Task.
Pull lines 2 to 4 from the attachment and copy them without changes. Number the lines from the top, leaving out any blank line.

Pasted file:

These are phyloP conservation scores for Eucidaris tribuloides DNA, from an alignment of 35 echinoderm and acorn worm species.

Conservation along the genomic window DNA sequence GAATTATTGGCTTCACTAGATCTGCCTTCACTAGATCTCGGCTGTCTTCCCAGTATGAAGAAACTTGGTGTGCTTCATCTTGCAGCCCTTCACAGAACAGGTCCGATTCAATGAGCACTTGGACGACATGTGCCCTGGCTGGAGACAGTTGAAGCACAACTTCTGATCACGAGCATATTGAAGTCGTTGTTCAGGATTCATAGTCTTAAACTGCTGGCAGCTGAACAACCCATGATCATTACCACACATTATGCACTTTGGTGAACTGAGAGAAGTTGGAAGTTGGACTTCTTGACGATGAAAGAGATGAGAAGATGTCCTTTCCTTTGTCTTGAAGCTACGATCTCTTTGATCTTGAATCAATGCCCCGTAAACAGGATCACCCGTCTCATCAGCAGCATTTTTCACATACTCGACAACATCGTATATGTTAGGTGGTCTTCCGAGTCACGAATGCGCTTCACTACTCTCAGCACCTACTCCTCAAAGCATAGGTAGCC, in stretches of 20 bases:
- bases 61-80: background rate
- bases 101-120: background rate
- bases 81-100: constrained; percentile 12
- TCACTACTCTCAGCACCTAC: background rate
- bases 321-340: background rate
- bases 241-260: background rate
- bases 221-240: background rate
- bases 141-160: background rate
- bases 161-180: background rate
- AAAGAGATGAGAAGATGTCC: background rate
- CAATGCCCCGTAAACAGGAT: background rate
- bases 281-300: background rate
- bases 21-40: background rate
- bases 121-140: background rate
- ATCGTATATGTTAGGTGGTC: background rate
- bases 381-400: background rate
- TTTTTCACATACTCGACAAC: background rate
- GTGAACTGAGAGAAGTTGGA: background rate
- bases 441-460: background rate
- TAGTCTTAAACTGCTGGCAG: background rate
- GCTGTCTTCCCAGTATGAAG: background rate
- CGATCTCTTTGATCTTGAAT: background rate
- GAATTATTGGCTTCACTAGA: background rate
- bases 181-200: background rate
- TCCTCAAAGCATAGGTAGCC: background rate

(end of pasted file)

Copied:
Conservation along the genomic window DNA sequence GAATTATTGGCTTCACTAGATCTGCCTTCACTAGATCTCGGCTGTCTTCCCAGTATGAAGAAACTTGGTGTGCTTCATCTTGCAGCCCTTCACAGAACAGGTCCGATTCAATGAGCACTTGGACGACATGTGCCCTGGCTGGAGACAGTTGAAGCACAACTTCTGATCACGAGCATATTGAAGTCGTTGTTCAGGATTCATAGTCTTAAACTGCTGGCAGCTGAACAACCCATGATCATTACCACACATTATGCACTTTGGTGAACTGAGAGAAGTTGGAAGTTGGACTTCTTGACGATGAAAGAGATGAGAAGATGTCCTTTCCTTTGTCTTGAAGCTACGATCTCTTTGATCTTGAATCAATGCCCCGTAAACAGGATCACCCGTCTCATCAGCAGCATTTTTCACATACTCGACAACATCGTATATGTTAGGTGGTCTTCCGAGTCACGAATGCGCTTCACTACTCTCAGCACCTACTCCTCAAAGCATAGGTAGCC, in stretches of 20 bases:
- bases 61-80: background rate
- bases 101-120: background rate